Jackie, this is a question a lot of people have. What exactly are these drugs being prescribed for? A recent study published in the Ambulatory Pediatrics Journal looked at the trends in prescribing atypical antipsychotic medications. It found these drugs are prescribed only 37 percent of the time to treat bipolar and schizophrenia. What makes some critics cringe is that these powerful antipsychotics are being used almost one-third of the time to treat ADHD - which can often be treated with a less-potent drugs or behavioral therapy.

Here is the breakdown of how atypical antipsychotic drugs are prescribed:
– 37.1 percent bipolar disorder & schizophrenia
– 29 percent ADHD
– 13.8 percent nonpsychiatric diagnosis
– 7.5 percent autism
– 5 percent Tourette's syndrome
Source: Ambulatory Pediatrics Journal

From John in West Virginia:

“I’m having trouble researching ADHD and bipolar disorder. The two seem similar. What is the difference and is it possible to have both?"

Answer:
John, to answer to the second part of your question, yes, it is possible to have both. But it can be really confusing. It's a clinical diagnosis, and sometimes some of the symptoms sort of overlap, things like inattention, hyperactivity, impulse disorder, those are all things that are associated with ADHD. But specifically with bipolar, you tend to get what are pretty dramatic mood swings so you can have intense euphoria sort of followed by manic depression. That's one of the big differences. What's particularly difficult to distinguish in kids is that sometimes a treatment can be very similar as well, so that may be some of the trouble, there. I’d say if you are looking for a cardinal symptom of bipolar, extreme mood swings would be the main difference.


June 11th, 2009
09:52 AM ET

To know or not to know...that is the question

By Jennifer Pifer-Bixler
CNN Senior Medical Producer

Attention all mommies and daddies-to-be. Apparently there is a test you can now buy at the drug store that will predict the gender of your baby. Since Sanjay reported on the test Tuesday it's been a hot topic around the newsroom. Sanjay's producer even called and asked whether I wanted to take the test.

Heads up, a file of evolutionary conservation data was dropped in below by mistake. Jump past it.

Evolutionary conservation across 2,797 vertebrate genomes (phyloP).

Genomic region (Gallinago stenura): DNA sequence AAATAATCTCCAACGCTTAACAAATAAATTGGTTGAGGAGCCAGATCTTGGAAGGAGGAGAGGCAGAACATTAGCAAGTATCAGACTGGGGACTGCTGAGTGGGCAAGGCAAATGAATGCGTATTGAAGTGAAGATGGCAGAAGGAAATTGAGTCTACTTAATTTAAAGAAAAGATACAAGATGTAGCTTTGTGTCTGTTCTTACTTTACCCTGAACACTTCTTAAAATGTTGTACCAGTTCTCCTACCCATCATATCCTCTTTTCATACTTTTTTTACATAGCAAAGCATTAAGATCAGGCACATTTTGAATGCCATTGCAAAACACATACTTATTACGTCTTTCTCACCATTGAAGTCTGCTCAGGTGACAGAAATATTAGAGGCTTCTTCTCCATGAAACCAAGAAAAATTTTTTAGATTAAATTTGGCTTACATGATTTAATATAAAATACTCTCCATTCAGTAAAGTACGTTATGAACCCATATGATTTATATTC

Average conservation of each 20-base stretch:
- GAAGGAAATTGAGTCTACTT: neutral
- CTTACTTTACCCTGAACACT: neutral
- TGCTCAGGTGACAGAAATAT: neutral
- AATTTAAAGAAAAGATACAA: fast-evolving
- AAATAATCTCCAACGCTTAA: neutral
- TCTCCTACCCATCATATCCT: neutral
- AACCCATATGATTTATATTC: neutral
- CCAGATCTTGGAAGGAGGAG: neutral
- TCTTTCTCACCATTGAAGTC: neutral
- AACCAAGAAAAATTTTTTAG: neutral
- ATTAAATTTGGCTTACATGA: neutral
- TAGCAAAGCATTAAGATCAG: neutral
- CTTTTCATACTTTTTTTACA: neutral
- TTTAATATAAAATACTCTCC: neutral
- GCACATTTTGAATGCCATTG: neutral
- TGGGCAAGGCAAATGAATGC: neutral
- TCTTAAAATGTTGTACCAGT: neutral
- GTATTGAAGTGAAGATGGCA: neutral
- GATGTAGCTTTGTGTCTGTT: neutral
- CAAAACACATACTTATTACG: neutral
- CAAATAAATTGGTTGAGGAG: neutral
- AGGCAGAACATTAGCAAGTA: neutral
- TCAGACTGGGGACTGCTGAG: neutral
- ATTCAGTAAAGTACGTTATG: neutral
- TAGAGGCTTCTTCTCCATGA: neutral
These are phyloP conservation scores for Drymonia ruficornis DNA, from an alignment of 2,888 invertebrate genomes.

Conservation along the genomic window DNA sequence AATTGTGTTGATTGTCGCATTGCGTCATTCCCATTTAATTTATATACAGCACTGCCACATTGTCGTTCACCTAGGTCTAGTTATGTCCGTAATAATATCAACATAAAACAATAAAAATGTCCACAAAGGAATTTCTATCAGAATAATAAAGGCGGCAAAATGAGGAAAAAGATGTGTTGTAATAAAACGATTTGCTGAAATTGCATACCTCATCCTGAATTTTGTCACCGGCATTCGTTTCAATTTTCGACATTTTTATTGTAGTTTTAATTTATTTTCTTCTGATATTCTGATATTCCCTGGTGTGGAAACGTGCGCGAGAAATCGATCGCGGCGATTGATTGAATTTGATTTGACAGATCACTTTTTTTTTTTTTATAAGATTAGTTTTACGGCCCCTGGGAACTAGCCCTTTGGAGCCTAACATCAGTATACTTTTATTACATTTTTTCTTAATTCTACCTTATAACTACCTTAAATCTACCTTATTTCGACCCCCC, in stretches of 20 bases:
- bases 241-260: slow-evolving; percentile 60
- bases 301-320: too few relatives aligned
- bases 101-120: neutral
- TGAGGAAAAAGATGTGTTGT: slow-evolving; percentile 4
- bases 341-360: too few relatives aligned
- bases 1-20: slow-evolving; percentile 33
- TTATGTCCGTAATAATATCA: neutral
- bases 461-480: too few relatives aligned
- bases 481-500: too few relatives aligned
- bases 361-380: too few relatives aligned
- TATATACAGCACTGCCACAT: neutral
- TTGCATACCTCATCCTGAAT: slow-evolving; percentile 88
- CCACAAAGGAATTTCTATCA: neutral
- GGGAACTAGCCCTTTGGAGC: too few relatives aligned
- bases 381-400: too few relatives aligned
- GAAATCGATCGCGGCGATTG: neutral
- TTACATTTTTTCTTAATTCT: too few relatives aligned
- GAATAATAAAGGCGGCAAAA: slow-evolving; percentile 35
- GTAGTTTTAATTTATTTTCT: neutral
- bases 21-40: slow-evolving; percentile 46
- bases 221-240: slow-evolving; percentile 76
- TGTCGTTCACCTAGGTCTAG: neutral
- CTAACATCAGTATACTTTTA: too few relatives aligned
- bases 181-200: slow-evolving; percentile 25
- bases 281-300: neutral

You see, I am having a baby in October. We haven't found out the gender. At least not yet.

At first, I was all for finding out if little TBD (that's what I call the baby) was a girl or a boy. The Type A producer in me wants to plan, plan, plan. How should we decorate the nursery? Should we save all the princess costumes and Hannah Montana gear? (Before you get the wrong idea, I should mention we already have a 5-year-old daughter.) Finally – and most importantly – as my belly expands and I begin to feel TBD flutter around, I want to give the baby a name, an identity. It would help me bond with TBD.

But now, I am having second thoughts. One of my friends is due in June and she doesn't want to find out her baby's gender before it’s born. A colleague who had her son a few months ago did the same thing. One of my editors feels so strongly about this that she begged me to reconsider. Twice. "It's one of the few surprises left in life!" she says with great passion.

Maybe it is the pregnancy hormones, but now I feel conflicted. I even put the question to my Facebook friends. Should I find out or should I wait? The next ultrasound is right around the corner. What do you think?

Editor's Note: Medical news is a popular but sensitive subject rooted in science. We receive many comments on this blog each day; not all are posted. Our hope is that much will be learned from the sharing of useful information and personal experiences based on the medical and health topics of the blog. We encourage you to focus your comments on those medical and health topics and we appreciate your input. Thank you for your participation.


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Get a behind-the-scenes look at the latest stories from CNN Chief Medical Correspondent, Dr. Sanjay Gupta, Senior Medical Correspondent Elizabeth Cohen and the CNN Medical Unit producers. They'll share news and views on health and medical trends - info that will help you take better care of yourself and the people you love.